Bipolar Disorder

Steps Recovery Center recognizes how vital the mind, body, and spirit are in their connection to the whole person. We take a holistic approach to treating bipolar disorder that includes treating the whole person, and find that it tends to be more successful, especially since mental illness affects every aspect of a person’s life. With a customized and individualized program, a holistic approach just makes sense. It affords an opportunity to meet the patient’s physical and psychological needs and allows them to engage physically, emotionally, and mentally. What used to be referred to as manic depression has now been labeled as bipolar disorder, meaning your emotions are like a rollercoaster with extreme highs and lows. The disorder has phases, from mild to severe, and vary from person-to-person. Bipolar disorder is a lifelong condition that can be controlled with various methods.
The Science Behind Bipolar
There are two neurotransmitters in the brain that can play a role in developing bipolar disorder: serotonin and dopamine.
This chemical is released by nerve cells in your brain, which acts as a messenger to control your moods. When the levels of serotonin decrease, it can cause a dip in your mood. Too severe of a drop, and it can cause depression to set in.
Associated with the regulation of thoughts and emotions, as well as helping control movements in the body, a decrease in the neurotransmitter, dopamine, can slow movement and motivation. On the other hand, high levels of the chemical can result in mania or increased movement and motivation. When both of these chemicals swing wildly from one extreme to the other, it results in bipolar disorder, which has different phases.
Bipolar Phases
There are four types of mood disorders within bipolar: mania, hypomania, depression, and mixed episodes. However, there are two main phases of bipolar disorder, which includes bipolar mania or hypomania and depression.
         Bipolar or Hypomania – The symptoms associated with this phase include:
  • Euphoria or irritability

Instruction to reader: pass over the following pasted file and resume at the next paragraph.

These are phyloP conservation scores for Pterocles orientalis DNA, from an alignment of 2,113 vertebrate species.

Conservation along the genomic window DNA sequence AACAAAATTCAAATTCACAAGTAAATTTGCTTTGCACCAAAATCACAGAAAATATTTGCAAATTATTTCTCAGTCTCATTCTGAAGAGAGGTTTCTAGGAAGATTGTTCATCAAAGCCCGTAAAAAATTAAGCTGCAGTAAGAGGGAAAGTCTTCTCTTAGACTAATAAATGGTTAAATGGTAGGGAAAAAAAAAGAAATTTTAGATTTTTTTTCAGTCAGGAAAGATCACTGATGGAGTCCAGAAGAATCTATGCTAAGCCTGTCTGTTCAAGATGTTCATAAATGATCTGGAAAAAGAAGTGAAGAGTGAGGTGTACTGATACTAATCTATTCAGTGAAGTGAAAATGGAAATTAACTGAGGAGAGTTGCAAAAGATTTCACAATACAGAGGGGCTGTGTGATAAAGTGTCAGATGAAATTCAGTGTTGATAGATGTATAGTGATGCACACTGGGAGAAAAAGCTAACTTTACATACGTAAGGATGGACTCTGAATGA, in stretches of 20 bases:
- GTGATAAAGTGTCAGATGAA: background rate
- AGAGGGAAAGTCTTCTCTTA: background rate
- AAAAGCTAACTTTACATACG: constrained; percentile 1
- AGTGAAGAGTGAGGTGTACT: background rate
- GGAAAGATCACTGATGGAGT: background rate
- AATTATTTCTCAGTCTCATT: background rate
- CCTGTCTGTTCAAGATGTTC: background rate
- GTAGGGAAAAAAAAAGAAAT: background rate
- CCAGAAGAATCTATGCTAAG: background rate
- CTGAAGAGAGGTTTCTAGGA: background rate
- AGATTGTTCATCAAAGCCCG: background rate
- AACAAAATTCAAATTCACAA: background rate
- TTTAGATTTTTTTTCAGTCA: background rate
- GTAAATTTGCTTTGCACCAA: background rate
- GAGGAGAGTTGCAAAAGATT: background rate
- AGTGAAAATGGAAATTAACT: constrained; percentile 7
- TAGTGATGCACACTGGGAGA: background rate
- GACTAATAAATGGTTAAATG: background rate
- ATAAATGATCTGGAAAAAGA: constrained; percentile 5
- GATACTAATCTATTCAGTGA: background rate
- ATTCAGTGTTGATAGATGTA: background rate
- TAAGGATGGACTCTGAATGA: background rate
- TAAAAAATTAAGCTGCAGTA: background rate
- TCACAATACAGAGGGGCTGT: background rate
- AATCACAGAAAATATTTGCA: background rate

• Inflated self-esteem
  • Excessive talk (rambling) or racing thoughts
  • Increased energy and activity
  • Abnormal energy and less need for sleep
  • Impulsiveness and a reckless pursuit of gratification that includes shopping sprees, more and sometimes promiscuous sex, impetuous travel, fast driving, or high-risk investments.
    Bipolar Depression/Major Depression – These symptoms included with these phases are:
  • Sadness, loneliness, guilt, or helplessness
  • Slow speech, fatigue, and poor concentration
  • Low energy levels and apathy
  • Insomnia or oversleeping
  • Suicidal thoughts and feelings
  • Poor concentration
  • Depressed mood and low self-esteem
  • Lack of interest or pleasure in usual activities
The above-mentioned symptoms can be mild or severe and can vary widely in their pattern, severity, and frequency, with people cycling quickly, or in weeks or months intervals. Some can have frequent mood disruptions while others just a few over their lifetime. The problem with bipolar is that moods can change on a dime when triggered by stressful events or thoughts. It can affect work, relationships, and everyday life in general for many people.  When someone is experiencing a manic episode of bipolar disorder, they may feel invincible. Their energy and creativity are heightened; they may not sleep much and will buy impulsively, or talk fast as if they’re on some drug. For the person, the euphoria feels great, but if not controlled, it can quickly spiral out of control. On the flip side, someone experiencing hypomania may experience the same signs and symptoms, but they don’t affect their day-to-day life or lose touch with reality. But, hypomania can get out of control as well, so it’s essential to not ignore these signs since they can be replaced by a major depressive episode shortly after.
Causes and Triggers
Bipolar disorder can’t be tied to one cause. It appears that some people can be genetically predisposed to it, but not everyone who has that issue will develop the disorder. Brain imaging shows physical changes in the brains of people with bipolar, with some research pointing to chemical imbalances, abnormal thyroid function, circadian rhythm disturbances, and increased levels of cortisol, the stress hormone. Some triggers include:
  • Stress
  • Substance abuse
  • Seasonal changes
  • Medication
  • Sleep disturbances or deprivation
Bipolar Treatment
Antidepressants aren’t usually helpful for most bipolar disorders and can make it worse since they can trigger mania or hypomania, causing rapid cycling between mood states. It can interfere with other mood-stabilizing drugs as well. Getting treatment for bipolar disorder should involve several methods, such as mediation, therapy, exercise, medication, and ways to help manage the symptoms—whether naturally or with the help of a doctor or psychologist. For some people, treatment may involve an in-patient recovery center that can give personal care and needed tools to manage their condition.